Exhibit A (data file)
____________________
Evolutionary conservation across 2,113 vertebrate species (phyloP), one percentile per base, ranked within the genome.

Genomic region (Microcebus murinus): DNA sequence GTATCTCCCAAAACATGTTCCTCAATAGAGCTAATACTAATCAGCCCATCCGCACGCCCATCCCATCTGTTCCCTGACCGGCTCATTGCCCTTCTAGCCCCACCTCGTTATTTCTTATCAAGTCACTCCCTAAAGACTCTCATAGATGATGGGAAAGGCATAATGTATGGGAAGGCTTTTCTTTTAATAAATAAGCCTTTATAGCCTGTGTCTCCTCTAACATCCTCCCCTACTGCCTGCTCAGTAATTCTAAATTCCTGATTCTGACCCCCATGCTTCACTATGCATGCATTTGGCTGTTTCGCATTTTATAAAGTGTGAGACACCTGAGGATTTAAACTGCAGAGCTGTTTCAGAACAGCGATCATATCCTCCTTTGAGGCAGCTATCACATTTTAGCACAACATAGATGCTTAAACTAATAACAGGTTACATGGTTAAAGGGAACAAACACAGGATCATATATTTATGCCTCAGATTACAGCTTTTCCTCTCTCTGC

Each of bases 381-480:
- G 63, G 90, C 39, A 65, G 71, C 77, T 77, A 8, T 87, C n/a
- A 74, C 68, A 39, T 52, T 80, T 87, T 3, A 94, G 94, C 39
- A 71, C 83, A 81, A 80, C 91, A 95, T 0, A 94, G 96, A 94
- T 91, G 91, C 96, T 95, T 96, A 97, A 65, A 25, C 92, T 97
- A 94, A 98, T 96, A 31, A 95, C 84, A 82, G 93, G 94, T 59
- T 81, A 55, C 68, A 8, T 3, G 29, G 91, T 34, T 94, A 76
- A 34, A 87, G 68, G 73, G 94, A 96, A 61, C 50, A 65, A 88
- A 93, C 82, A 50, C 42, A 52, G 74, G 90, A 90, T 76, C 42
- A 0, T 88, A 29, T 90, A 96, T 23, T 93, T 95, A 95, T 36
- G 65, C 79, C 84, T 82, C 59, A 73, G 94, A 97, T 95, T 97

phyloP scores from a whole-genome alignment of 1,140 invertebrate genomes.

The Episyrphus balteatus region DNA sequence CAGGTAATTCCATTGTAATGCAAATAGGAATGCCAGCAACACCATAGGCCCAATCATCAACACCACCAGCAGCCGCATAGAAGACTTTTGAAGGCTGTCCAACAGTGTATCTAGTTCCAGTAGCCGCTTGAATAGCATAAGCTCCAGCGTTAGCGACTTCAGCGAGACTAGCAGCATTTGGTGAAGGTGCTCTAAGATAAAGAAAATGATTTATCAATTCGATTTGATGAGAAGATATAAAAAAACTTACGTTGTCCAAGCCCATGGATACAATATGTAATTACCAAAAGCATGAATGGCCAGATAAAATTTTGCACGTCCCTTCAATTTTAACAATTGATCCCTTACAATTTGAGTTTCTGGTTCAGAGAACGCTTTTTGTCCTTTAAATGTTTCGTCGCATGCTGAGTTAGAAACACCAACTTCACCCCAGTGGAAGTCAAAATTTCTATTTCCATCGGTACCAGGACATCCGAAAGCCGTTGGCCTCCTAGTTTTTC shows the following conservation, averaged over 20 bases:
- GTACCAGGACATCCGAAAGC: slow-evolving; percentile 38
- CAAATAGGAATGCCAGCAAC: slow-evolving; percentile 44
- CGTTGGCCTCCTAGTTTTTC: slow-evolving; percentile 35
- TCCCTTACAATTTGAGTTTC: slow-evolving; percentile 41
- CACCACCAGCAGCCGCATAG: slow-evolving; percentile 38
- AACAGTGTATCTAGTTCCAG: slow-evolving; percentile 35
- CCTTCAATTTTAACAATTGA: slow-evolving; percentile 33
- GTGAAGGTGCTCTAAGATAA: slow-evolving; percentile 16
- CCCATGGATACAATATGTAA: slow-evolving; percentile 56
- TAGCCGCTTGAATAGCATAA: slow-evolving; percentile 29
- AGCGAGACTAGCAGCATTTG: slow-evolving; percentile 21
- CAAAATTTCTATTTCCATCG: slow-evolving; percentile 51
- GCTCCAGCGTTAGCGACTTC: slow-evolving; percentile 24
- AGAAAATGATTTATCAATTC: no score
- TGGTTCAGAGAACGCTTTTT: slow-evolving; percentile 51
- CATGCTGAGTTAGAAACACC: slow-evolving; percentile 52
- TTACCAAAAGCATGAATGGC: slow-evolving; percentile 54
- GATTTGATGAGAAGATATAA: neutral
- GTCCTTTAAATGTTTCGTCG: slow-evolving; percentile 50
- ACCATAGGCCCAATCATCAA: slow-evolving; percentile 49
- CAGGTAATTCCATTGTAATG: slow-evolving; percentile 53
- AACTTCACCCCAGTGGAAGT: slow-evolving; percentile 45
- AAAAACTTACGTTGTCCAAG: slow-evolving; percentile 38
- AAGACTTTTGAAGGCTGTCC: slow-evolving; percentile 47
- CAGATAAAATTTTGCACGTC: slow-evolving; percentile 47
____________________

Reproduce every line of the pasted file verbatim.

Evolutionary conservation across 2,113 vertebrate species (phyloP), one percentile per base, ranked within the genome.

Genomic region (Microcebus murinus): DNA sequence GTATCTCCCAAAACATGTTCCTCAATAGAGCTAATACTAATCAGCCCATCCGCACGCCCATCCCATCTGTTCCCTGACCGGCTCATTGCCCTTCTAGCCCCACCTCGTTATTTCTTATCAAGTCACTCCCTAAAGACTCTCATAGATGATGGGAAAGGCATAATGTATGGGAAGGCTTTTCTTTTAATAAATAAGCCTTTATAGCCTGTGTCTCCTCTAACATCCTCCCCTACTGCCTGCTCAGTAATTCTAAATTCCTGATTCTGACCCCCATGCTTCACTATGCATGCATTTGGCTGTTTCGCATTTTATAAAGTGTGAGACACCTGAGGATTTAAACTGCAGAGCTGTTTCAGAACAGCGATCATATCCTCCTTTGAGGCAGCTATCACATTTTAGCACAACATAGATGCTTAAACTAATAACAGGTTACATGGTTAAAGGGAACAAACACAGGATCATATATTTATGCCTCAGATTACAGCTTTTCCTCTCTCTGC

Each of bases 381-480:
- G 63, G 90, C 39, A 65, G 71, C 77, T 77, A 8, T 87, C n/a
- A 74, C 68, A 39, T 52, T 80, T 87, T 3, A 94, G 94, C 39
- A 71, C 83, A 81, A 80, C 91, A 95, T 0, A 94, G 96, A 94
- T 91, G 91, C 96, T 95, T 96, A 97, A 65, A 25, C 92, T 97
- A 94, A 98, T 96, A 31, A 95, C 84, A 82, G 93, G 94, T 59
- T 81, A 55, C 68, A 8, T 3, G 29, G 91, T 34, T 94, A 76
- A 34, A 87, G 68, G 73, G 94, A 96, A 61, C 50, A 65, A 88
- A 93, C 82, A 50, C 42, A 52, G 74, G 90, A 90, T 76, C 42
- A 0, T 88, A 29, T 90, A 96, T 23, T 93, T 95, A 95, T 36
- G 65, C 79, C 84, T 82, C 59, A 73, G 94, A 97, T 95, T 97

phyloP scores from a whole-genome alignment of 1,140 invertebrate genomes.

The Episyrphus balteatus region DNA sequence CAGGTAATTCCATTGTAATGCAAATAGGAATGCCAGCAACACCATAGGCCCAATCATCAACACCACCAGCAGCCGCATAGAAGACTTTTGAAGGCTGTCCAACAGTGTATCTAGTTCCAGTAGCCGCTTGAATAGCATAAGCTCCAGCGTTAGCGACTTCAGCGAGACTAGCAGCATTTGGTGAAGGTGCTCTAAGATAAAGAAAATGATTTATCAATTCGATTTGATGAGAAGATATAAAAAAACTTACGTTGTCCAAGCCCATGGATACAATATGTAATTACCAAAAGCATGAATGGCCAGATAAAATTTTGCACGTCCCTTCAATTTTAACAATTGATCCCTTACAATTTGAGTTTCTGGTTCAGAGAACGCTTTTTGTCCTTTAAATGTTTCGTCGCATGCTGAGTTAGAAACACCAACTTCACCCCAGTGGAAGTCAAAATTTCTATTTCCATCGGTACCAGGACATCCGAAAGCCGTTGGCCTCCTAGTTTTTC shows the following conservation, averaged over 20 bases:
- GTACCAGGACATCCGAAAGC: slow-evolving; percentile 38
- CAAATAGGAATGCCAGCAAC: slow-evolving; percentile 44
- CGTTGGCCTCCTAGTTTTTC: slow-evolving; percentile 35
- TCCCTTACAATTTGAGTTTC: slow-evolving; percentile 41
- CACCACCAGCAGCCGCATAG: slow-evolving; percentile 38
- AACAGTGTATCTAGTTCCAG: slow-evolving; percentile 35
- CCTTCAATTTTAACAATTGA: slow-evolving; percentile 33
- GTGAAGGTGCTCTAAGATAA: slow-evolving; percentile 16
- CCCATGGATACAATATGTAA: slow-evolving; percentile 56
- TAGCCGCTTGAATAGCATAA: slow-evolving; percentile 29
- AGCGAGACTAGCAGCATTTG: slow-evolving; percentile 21
- CAAAATTTCTATTTCCATCG: slow-evolving; percentile 51
- GCTCCAGCGTTAGCGACTTC: slow-evolving; percentile 24
- AGAAAATGATTTATCAATTC: no score
- TGGTTCAGAGAACGCTTTTT: slow-evolving; percentile 51
- CATGCTGAGTTAGAAACACC: slow-evolving; percentile 52
- TTACCAAAAGCATGAATGGC: slow-evolving; percentile 54
- GATTTGATGAGAAGATATAA: neutral
- GTCCTTTAAATGTTTCGTCG: slow-evolving; percentile 50
- ACCATAGGCCCAATCATCAA: slow-evolving; percentile 49
- CAGGTAATTCCATTGTAATG: slow-evolving; percentile 53
- AACTTCACCCCAGTGGAAGT: slow-evolving; percentile 45
- AAAAACTTACGTTGTCCAAG: slow-evolving; percentile 38
- AAGACTTTTGAAGGCTGTCC: slow-evolving; percentile 47
- CAGATAAAATTTTGCACGTC: slow-evolving; percentile 47